How Live Video is Transforming On-Site Maintenance
How Live Video is Transforming On-Site Maintenance
Most field service technicians aim to successfully complete all service calls on their first visit each day. For a majority of their calls they are expert at doing what’s necessary for the products they service. But those calls during which the equipment is less familiar or the repair is more complex, can cause delays, require return visits and overall added expense, not to mention reduced customer satisfaction. A growing trend to addressing this challenge is to connect field technicians to remote product experts using mobile video and audio conferencing on field service purpose-built tablets or handheld devices.
Video communication is now common in the consumer world where services like Google Hangouts and Skype let individuals and groups use the cameras and screens on any of their connected devices to talk with and see each other. And businesses have adopted the same technologies to create collaborative meetings in which the participants can see everyone else in the meetings.
Field service organizations are recognizing the potential advantages available and are increasingly moving toward implementing live video connections for their technicians. The Service Council reports that 18 percent of companies responding to its survey are building business cases for deploying “real-time video capture for live resolution support,” and an impressive 38 percent of companies are considering the technology for future deployment within five years.
Field Force Enablement
Gilad Brand, vp of product management for ClickSoftware identifies two trends he sees in field service environments. “The primary implementation is generally in support of the maintenance activities of the technician via remote support. Technicians can typically address 80 percent of the service issues they encounter but don’t yet possess the specialized training for the remaining 20 percent they encounter. That support is being delivered directly to the on site technician by specialized engineers at their office. In a way this becomes their internal help desk.” Brand says the assistance is delivered either by video streaming from the field to the engineer, or by augmented reality whereby the instructions are displayed over the image taken with a mobile tablet of the product being serviced.
“We are also seeing increased use (of mobile devices) in training,” says Brand. Field installed products are complex and some aspects of service can take two years or more of training before a professional can become certified. “Companies are using sophisticated software to load the technician’s schedule to their portable device. Training videos are also downloaded based on the products to be serviced, and the tech is able to go through the instructional material prior to their visit.” This incremental training enables the company to bring their staff up to speed without the need to spend time traveling to classrooms for training that may not be used immediately.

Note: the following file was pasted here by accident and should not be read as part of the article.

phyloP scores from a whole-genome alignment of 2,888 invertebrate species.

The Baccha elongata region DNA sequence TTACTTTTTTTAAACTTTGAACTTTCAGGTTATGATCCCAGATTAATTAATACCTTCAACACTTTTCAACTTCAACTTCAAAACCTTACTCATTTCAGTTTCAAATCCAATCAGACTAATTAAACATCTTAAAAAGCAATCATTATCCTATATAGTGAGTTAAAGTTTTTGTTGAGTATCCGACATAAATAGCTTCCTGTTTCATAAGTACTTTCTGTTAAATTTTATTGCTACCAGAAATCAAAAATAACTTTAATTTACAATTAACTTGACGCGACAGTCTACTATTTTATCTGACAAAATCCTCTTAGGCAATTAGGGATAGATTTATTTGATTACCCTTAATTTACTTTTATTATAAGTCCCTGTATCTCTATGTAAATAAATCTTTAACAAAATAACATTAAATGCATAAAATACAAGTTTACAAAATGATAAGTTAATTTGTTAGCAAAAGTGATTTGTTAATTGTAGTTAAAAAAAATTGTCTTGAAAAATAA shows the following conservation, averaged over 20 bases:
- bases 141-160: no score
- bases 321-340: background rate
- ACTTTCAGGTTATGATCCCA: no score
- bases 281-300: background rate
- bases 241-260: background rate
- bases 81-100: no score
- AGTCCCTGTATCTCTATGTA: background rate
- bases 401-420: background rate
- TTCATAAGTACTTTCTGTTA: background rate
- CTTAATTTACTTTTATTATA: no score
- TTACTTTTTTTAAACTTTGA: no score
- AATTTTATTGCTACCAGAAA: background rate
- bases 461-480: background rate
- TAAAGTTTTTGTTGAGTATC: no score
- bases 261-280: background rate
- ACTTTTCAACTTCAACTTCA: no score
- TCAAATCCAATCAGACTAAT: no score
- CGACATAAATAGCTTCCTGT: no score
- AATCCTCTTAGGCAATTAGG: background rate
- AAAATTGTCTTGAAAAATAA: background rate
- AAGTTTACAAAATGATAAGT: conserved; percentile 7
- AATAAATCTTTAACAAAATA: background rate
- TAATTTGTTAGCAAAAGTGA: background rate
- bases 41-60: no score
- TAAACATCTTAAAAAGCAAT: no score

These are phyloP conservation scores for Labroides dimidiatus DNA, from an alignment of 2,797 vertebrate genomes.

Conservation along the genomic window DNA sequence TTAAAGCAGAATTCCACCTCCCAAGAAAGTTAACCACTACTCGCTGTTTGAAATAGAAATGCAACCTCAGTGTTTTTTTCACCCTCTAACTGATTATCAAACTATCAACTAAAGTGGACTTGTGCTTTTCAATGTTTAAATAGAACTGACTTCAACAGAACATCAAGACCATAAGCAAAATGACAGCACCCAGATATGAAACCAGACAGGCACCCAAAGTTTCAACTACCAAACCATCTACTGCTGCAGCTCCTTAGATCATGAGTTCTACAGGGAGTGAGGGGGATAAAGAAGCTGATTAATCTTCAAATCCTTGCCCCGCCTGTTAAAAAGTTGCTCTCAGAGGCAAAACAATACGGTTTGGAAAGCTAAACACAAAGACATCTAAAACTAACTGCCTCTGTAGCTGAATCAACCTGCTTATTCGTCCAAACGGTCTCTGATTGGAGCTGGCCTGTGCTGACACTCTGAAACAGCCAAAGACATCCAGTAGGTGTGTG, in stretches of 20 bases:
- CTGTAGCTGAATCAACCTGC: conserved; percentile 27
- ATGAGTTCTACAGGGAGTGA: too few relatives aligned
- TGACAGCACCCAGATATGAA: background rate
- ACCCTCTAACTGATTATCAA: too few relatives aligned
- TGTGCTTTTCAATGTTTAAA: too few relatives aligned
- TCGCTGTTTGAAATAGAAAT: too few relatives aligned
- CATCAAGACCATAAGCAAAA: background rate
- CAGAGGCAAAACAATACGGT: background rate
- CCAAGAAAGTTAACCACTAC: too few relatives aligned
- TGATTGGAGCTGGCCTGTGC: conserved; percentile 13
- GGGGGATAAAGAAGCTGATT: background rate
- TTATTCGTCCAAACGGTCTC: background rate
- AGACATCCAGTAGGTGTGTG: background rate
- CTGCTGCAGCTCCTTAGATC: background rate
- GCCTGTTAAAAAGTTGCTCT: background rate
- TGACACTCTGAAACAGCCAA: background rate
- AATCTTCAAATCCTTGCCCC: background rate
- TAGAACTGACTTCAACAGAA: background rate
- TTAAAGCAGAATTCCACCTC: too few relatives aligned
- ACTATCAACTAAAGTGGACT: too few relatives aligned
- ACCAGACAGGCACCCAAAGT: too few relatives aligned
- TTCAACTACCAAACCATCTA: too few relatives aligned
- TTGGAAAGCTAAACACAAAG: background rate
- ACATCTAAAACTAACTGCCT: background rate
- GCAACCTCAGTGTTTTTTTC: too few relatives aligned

Field service professionals face more demanding environments than do consumers and mobile workers and their devices need to be able to withstand the rigors of outdoors and industrial settings and still deliver superior performance. In fact, The Service Council lists the top concern of those companies contemplating video enablement to be the quality and reliability of video streams. Those concerns should not taken lightly as many factors come into play that can negate careful planning and investments. Issues that are merely inconveniences to consumers can cause expensive delays when they interfere with field operations. Poor antenna design and placement can cause loss of signal, particularly in industrial environments. Screen visibility in bright sunlight or dark-lit areas can hamper performance. And video communication can exhaust consumer device batteries. Companies planning advanced field service mobile applications and device deployment need to consider more than how popular and stylish the devices are and look at attributes that enable the devices to perform under the most demanding conditions.
Here are a few attributes to consider to when making a technology refresh decision for your business' field service mobile devices:
Device size: Small form factor is a key for many of these environments because space is at a premium. There may not be the room or opportunity to set down and open a laptop PC, so handheld devices or tablets may be favored.
Display size: The display needs to be big enough to be easily seen, possibly through protective eyewear, and to accommodate the graphical interfaces of many modern business applications.
Connectivity: There’s no need to weigh down mobile employees with multiple devices when a single handheld device can deliver voice and data connectivity and utilize Wi-Fi or a cellular network.
Durability or Ruggedness: Devices break; it’s a fact of life. But when a business device breaks outside of the traditional office environment, servicing or quickly replacing that device is not always an option. Rugged devices that are built to withstand demanding environments and the drops, falls, and spills that sometimes accompany them, help maintain productivity while keeping repair-and-replace costs down.
Long Operation / Battery Life: Some devices that are purpose built for enterprise or field service like use have specially-designed batteries to last for a full shift and recharge rapidly.
Thermal Management: Whether devices continue to operate in extreme high or low temperatures is important for field service operations usually performed outside or in extreme environments like a refrigerated warehouse. For the low temperature testing, the devices should be tested to operate at a temperature set as low as -20°F. For high temperature testing, units should be tested to operate at a temperature of 140°F.